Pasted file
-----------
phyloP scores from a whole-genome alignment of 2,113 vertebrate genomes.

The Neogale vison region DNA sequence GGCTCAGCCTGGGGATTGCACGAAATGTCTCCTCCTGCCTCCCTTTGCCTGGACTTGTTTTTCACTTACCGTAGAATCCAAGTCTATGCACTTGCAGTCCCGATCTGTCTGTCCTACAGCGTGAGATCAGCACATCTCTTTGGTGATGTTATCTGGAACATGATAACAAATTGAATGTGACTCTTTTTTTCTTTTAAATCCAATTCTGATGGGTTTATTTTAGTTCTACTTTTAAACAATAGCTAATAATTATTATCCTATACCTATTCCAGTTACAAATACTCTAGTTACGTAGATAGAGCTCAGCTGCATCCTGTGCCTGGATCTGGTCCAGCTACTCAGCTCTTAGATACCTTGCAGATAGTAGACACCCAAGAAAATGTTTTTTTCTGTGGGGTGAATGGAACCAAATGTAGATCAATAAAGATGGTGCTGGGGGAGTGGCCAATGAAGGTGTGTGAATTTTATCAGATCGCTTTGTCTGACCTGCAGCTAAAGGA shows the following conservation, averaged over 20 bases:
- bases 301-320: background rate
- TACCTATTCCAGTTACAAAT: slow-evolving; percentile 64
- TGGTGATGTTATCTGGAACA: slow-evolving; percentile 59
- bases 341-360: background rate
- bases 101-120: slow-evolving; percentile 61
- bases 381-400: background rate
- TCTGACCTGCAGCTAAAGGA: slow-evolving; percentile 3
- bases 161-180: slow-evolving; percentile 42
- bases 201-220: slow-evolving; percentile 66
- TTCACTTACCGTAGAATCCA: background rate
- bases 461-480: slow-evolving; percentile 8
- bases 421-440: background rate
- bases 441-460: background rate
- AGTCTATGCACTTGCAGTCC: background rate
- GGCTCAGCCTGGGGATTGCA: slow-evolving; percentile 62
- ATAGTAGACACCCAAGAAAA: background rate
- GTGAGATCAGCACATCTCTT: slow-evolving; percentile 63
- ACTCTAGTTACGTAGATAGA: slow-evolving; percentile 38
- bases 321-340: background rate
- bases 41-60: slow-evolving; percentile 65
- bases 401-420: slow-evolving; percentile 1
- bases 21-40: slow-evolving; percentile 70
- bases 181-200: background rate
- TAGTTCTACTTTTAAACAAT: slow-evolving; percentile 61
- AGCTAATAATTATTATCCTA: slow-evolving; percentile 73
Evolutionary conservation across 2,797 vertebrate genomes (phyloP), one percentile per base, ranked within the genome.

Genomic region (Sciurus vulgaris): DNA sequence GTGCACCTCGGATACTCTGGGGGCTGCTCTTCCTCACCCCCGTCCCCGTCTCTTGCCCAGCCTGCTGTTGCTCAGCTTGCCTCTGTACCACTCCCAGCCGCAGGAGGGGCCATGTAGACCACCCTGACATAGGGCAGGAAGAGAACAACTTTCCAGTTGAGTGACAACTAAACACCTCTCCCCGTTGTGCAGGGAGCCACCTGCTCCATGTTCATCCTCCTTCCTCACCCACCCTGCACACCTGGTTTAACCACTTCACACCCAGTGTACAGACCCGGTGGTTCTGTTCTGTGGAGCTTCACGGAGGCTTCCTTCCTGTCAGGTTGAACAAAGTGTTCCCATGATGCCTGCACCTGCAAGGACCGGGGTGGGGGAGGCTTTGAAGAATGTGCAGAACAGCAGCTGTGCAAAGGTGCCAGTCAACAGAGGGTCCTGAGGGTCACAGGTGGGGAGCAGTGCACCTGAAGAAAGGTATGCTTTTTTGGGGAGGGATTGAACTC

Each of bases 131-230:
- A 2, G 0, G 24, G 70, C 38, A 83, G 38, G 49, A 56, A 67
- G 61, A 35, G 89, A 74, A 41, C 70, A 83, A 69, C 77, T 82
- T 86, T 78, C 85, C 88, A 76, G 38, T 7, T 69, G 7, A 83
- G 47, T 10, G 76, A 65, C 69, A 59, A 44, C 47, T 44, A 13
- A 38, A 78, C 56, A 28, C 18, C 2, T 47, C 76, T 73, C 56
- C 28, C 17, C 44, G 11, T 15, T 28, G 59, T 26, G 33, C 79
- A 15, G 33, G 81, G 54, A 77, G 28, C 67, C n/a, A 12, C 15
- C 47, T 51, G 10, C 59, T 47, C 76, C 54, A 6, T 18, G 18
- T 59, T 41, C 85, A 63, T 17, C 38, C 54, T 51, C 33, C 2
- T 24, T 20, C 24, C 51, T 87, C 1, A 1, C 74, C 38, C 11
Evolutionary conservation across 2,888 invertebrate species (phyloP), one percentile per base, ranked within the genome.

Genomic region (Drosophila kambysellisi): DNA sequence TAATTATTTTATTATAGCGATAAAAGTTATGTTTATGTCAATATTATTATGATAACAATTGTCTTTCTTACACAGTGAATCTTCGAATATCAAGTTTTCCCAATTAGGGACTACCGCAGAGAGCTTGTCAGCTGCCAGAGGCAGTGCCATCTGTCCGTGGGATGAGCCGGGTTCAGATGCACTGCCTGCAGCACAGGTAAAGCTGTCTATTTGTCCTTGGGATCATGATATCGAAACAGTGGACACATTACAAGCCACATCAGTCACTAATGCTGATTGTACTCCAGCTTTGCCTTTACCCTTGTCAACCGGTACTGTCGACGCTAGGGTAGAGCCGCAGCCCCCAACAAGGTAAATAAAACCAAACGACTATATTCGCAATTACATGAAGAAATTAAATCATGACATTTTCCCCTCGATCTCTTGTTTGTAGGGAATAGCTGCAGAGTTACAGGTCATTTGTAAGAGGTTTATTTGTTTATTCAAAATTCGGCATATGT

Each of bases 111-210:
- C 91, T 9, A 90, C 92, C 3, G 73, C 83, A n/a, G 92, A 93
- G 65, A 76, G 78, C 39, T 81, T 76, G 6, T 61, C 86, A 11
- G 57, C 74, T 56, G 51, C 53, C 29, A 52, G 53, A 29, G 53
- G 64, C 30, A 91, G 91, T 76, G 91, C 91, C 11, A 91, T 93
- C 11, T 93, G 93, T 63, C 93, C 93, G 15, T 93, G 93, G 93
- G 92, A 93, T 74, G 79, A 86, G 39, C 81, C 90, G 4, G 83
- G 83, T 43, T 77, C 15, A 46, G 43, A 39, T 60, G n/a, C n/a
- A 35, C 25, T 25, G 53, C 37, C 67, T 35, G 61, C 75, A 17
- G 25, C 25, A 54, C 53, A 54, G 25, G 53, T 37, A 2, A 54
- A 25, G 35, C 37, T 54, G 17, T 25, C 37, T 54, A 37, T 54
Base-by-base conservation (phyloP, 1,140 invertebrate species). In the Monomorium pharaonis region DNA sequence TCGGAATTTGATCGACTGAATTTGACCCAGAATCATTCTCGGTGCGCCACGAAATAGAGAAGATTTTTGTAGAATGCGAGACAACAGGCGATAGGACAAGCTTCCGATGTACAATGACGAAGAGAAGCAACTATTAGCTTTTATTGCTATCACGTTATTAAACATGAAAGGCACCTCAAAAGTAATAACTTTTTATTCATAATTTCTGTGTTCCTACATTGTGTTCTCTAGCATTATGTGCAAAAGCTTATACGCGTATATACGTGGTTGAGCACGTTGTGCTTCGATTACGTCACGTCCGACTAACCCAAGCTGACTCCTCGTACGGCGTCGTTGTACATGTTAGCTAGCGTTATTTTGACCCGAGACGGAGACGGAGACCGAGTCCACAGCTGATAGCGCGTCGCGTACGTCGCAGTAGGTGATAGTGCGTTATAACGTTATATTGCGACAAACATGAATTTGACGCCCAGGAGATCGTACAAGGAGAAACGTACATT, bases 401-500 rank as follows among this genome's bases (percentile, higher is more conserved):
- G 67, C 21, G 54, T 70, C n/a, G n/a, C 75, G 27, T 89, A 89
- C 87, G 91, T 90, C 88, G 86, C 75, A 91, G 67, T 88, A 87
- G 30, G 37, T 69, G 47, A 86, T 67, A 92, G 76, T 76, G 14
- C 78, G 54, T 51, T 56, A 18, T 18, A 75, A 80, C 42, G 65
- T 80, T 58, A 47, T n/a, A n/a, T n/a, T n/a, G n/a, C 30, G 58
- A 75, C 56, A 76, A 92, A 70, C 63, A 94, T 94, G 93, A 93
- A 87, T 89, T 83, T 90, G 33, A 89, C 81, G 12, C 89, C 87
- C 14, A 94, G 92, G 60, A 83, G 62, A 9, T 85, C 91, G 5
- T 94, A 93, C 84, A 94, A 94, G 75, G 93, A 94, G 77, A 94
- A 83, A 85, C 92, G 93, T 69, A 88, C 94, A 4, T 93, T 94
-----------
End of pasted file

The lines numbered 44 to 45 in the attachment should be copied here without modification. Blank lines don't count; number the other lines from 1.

- C 91, T 9, A 90, C 92, C 3, G 73, C 83, A n/a, G 92, A 93
- G 65, A 76, G 78, C 39, T 81, T 76, G 6, T 61, C 86, A 11